The Civil War Posters presented here form part of the Poster File in
the Department of Prints, Photographs and Architectural Collections. The
entire series consists of 466 recruiting posters, deserter lists, muster
rolls, auction announcements, meeting advertisements and other related
materials. The 304 posters chosen for imaging are primarily recruiting
posters, but they also include auction and meeting advertisements. They
date from the earliest days of the war through March 1865.
The posters were published in Maine, Massachusetts, New
York, New Jersey, Pennsylvania and Rhode Island. Most come from New York,
with New Jersey and Pennsylvania also well represented. One military unit
with a large number of posters was the 104th Pennsylvania Infantry
Regiment, (Ringgold Regiment), whose commanding officer, W.H.H. Davis, was
also the printer of the posters. New York units that are well represented
include the 132nd and 139th New York Infantry Regiments.
The recruiting posters enticed men with patriotic appeals, enlistment
bonuses, and promises of well supplied units with experienced officers.
Patriotic imagery contributed to the appeal, and included eagles with wings spread, a cavalry officer with
raised sword, a horrific battle scene contrasted with a peaceful scene in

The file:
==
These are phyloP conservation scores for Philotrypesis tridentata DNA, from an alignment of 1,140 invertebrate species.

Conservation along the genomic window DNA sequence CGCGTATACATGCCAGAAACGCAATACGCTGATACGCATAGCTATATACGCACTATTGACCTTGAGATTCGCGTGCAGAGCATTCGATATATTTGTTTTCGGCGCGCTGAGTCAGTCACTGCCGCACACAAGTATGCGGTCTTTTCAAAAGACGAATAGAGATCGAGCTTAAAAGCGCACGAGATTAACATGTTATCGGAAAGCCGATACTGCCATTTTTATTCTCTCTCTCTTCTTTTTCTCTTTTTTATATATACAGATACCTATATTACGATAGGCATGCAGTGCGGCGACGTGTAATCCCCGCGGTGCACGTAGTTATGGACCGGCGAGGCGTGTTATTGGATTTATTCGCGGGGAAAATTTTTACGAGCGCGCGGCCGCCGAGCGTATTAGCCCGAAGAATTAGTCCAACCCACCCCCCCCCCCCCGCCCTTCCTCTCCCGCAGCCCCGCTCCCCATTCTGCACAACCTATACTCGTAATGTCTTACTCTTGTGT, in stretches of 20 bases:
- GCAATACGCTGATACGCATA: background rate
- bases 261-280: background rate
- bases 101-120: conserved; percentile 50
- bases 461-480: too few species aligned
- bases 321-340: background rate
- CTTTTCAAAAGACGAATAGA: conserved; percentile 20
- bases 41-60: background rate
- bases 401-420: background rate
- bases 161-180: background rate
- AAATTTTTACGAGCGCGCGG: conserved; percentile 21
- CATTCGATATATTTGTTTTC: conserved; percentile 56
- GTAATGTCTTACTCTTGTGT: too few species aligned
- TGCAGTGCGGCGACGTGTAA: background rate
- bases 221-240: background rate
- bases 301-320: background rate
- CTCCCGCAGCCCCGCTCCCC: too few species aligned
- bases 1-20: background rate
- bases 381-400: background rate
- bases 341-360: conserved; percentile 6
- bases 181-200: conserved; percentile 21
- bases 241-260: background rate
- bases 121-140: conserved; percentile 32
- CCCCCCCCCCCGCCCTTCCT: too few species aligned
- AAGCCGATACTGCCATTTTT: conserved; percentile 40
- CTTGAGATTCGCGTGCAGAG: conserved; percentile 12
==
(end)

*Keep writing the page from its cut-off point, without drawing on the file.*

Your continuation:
a northern village, and images of George Washington and other patriotic
figures. Some posters were designed to appeal to certain segments of the
population, and include posters in German, or with harps and shamrocks to
appeal to an Irish constituency.
|Rally 'round the green flag.
The thirty-one items that are not strictly recruiting posters include
announcements of meetings, an auction, and drives for blankets, or for
other charitable purposes. Many of the meetings were rallies at the beginning of the war, where
weighty issues such as "Treason and rebellion or the constitution the
union and the laws!
Which will you choose?" were "discussed."
One poster announces an excursion to the Sanitary Fair in Philadelphia,
another a concert to raise money for the Soldier's Aid Society.
The posters range in size from 6 x 12 inches to 56 x 42 inches. They
were printed in letterpress, many with wood-engraved illustrations. Most
were presented in black and white, but some were printed in color,
or were hand-colored after printing. The posters came from a variety of
sources. The New-York Historical Society collected some of the posters as
they were published during the Civil War. Others were accessioned
around the turn of the twentieth century or later.
|Treason and rebellion. . .